The act of travel doesn’t make us as happy as the plan of travel. Here’s why.

Breaking out of the regular routine, sipping cocktails on a beach, hiking mountains in far-off lands – most of us tend to equate vacation getaways with happiness.

But according to a recent study in the Applied Research in Quality of Life, it’s the vacation planning that makes us happiest, and not the actual vacation itself.

The happiness boost not only occurs when clicking away on different travel sites or thumbing through Lonely Planets, and plotting your adventure. These researchers from the Netherlands (aren’t people generally happier there anyway?) found that the act of mapping out that time off increased happiness for up to eight weeks – two whole months – ahead of the trip. That’s certainly a lot longer than most vacations I know about.

Guess it makes sense in a way. In reality, vacation or travel tends to be more stressful than we anticipate, what with the little annoyances like lost luggage and improperly booked hotel rooms. Or the bigger ones like dropping your camera off a mountain cliff in Tasmania (check) and forking over $1000 for a last-minute flight to London from Zambia when you thought you were going to Niger for about $100 (check check).

Then as soon as the vacation is over, most of us have to get back to work, which immediately negates any possible happiness we did derive on that Carnival cruise…I mean, eco-friendly work-trip in Honduras.

Relaxing Or Barf-Worthy?

After reading this article in the New York Times, pointed out to us by Milos Trylon, I thought back to some of the trips I’ve taken in my life that were supposed to be “relaxing” – i.e. sitting on a beach, sipping daiquiris, checking out oiled-up men.

Ok, I’ve never really been on a trip like that, but I did participate in the requisite Spring Breaks in the Bahamas and Cancun in college, attended a wedding in Hawaii, even – sigh – jumped on one of those cruises.

That’s not relaxation, that’s food/alcohol-coma-nightmare.

I must admit, I’ve never had the kind of fun on these trips that it seemed I was supposed to have. For these types of vacations, which are ones I think the general public tends to fantasize about, it becomes a competition to drink and eat the most for your money. “Oh, alcohol’s included? Just go ahead and bring me four pina coladas now!” “All day buffet on deck 4? Sweet, it’s been over 45 minutes since we last ate, let’s go grab a nibble!” Ugh, that’s not relaxation, that’s food/alcohol-coma-nightmare.

Even if the vacation is less inclined toward booze and more inclined toward say, nature, hiking, and sightseeing, we often pack as much as possible into 7-days round trip. This leaves us so exhausted that first Monday back at work, we end up complaining about needing a vacation after our vacation.

The Power of Suggestion

Beyond whether or not vacations end up actually being as fun as we think they will be, it’s interesting to think about the mindset of travel and time-off.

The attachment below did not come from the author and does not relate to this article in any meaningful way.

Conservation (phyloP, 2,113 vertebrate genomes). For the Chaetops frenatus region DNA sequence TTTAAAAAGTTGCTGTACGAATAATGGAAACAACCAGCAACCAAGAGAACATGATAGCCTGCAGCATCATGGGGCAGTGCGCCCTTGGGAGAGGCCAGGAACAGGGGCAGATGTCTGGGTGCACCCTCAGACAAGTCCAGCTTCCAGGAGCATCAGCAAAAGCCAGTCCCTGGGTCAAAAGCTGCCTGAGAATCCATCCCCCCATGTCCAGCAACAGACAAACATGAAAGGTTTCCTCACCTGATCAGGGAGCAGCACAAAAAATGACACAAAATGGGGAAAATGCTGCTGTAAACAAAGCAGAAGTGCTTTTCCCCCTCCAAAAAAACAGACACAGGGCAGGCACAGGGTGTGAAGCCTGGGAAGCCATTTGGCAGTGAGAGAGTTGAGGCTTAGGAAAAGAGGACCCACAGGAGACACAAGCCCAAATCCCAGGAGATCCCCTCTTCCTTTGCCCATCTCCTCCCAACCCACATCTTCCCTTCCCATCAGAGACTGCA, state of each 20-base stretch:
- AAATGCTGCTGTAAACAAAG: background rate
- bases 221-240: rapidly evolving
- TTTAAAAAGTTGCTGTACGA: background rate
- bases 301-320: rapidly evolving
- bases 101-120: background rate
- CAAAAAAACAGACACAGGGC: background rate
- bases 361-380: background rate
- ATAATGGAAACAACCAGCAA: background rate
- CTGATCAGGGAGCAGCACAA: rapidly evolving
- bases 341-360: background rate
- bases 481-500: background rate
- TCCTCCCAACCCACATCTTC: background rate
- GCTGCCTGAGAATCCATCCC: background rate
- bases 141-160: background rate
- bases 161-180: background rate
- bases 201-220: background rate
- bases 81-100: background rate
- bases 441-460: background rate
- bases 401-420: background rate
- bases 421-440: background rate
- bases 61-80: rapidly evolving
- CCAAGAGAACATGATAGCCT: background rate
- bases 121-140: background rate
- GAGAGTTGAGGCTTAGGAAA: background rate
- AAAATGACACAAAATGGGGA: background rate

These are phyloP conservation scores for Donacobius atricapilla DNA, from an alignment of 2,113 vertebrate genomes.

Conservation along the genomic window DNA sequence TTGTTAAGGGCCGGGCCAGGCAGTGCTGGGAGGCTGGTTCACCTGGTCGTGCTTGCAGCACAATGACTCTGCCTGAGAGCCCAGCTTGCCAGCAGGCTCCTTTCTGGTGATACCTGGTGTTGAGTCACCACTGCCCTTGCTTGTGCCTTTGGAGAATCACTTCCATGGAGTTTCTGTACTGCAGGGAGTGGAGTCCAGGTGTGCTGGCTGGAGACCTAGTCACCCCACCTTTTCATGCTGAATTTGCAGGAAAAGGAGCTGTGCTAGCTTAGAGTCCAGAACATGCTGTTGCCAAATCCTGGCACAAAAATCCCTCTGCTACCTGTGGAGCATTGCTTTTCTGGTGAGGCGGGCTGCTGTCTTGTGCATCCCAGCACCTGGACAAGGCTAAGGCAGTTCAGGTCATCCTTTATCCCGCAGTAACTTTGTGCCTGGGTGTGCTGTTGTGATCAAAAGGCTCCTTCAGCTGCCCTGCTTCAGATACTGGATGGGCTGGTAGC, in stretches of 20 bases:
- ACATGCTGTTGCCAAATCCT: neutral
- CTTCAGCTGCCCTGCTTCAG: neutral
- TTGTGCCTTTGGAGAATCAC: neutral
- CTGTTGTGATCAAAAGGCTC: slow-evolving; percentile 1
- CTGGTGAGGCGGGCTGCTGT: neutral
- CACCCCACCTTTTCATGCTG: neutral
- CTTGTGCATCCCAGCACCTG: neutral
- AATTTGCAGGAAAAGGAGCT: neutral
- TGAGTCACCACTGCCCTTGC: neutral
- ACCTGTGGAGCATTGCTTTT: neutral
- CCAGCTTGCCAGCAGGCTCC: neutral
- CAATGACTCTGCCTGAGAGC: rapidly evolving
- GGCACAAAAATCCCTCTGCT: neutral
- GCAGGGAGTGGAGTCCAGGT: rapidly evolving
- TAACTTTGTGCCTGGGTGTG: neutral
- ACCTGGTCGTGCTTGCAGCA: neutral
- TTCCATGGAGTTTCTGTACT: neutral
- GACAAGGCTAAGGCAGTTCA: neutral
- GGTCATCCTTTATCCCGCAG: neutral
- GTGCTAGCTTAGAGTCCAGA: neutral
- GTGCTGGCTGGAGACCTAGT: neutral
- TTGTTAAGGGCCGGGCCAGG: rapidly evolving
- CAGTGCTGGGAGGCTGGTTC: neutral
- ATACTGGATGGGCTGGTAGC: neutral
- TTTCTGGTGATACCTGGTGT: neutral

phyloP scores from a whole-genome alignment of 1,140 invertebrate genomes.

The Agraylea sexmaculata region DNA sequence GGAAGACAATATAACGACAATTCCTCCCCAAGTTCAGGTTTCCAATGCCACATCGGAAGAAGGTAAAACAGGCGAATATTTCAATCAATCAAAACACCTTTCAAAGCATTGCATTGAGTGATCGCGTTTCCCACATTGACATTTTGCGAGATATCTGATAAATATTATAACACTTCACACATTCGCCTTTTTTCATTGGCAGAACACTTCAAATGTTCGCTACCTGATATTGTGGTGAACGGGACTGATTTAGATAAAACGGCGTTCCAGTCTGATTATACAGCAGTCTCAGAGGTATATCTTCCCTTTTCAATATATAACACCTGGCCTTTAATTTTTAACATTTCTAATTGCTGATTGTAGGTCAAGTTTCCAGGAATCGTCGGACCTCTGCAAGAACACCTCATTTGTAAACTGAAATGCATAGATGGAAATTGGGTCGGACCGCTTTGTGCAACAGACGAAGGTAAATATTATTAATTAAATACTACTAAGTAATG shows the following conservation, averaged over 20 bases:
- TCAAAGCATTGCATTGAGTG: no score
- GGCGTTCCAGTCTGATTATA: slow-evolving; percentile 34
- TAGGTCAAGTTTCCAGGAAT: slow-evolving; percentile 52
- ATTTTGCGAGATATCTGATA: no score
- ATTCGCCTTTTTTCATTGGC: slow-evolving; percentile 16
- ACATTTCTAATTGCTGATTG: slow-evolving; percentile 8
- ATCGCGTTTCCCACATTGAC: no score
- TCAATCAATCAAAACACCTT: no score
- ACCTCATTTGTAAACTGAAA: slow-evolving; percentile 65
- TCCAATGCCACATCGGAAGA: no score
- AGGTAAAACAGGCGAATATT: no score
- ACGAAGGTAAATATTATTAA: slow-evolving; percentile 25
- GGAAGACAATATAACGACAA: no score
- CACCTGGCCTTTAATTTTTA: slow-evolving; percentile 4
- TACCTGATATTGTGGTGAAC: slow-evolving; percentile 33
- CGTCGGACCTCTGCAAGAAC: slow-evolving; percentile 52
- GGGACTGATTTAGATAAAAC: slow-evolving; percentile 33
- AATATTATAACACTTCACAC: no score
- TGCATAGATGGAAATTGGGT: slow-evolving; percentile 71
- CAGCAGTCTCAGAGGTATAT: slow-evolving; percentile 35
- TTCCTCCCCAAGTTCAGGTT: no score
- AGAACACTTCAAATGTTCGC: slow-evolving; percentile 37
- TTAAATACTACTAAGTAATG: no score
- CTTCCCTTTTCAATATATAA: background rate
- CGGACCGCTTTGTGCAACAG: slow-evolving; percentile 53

We crave time away so much when feeling over-stressed at work, and researching different packages and options gives our bottomed-out adrenaline a little jolt.

Yet, since it turns out the actual vacation isn’t giving us the happiness we think it will, maybe giving our brains some time off could have the same affect?

Reality is what we see, think, and believe. Our thoughts are what bring us happiness, and the anticipation of something good gets those endorphins going. Can we use this knowledge in order to build in more daily escapes to look forward to, even if that’s just walking through a different neighborhood in our town, or taking ten minutes for the ultimate mind-trip meditation?

This is not to say that I think travel, taking time off, and even island-hopping college vacations aren’t valid. The point of travel is not only to achieve a high return on happiness – it’s also to learn about ourselves, other cultures, and even to be challenged to grow via those pesky annoyances.

This is not to say that I think travel, taking time off, and even island-hopping college vacations aren’t valid.

And I think there is a distinction between the mindset of those who travel for longer periods of time vs. those who are taking a short vacation, due to the fact that long-term travelers usually know they’re in for some rough patches. That’s almost a part of the purpose.

Still, when we can’t get away, whether that comes from a lack of funds, time, or dealing with life issues, it’s good to be reminded that mindset is the name of the game. We have the power to get away in the here and now.

Which just prompted me to head out the door to a personally-uncharted little town nearby to get the rest of my work done today.

Do you derive more happiness from vacation-planning or the trip itself? Share your thoughts below.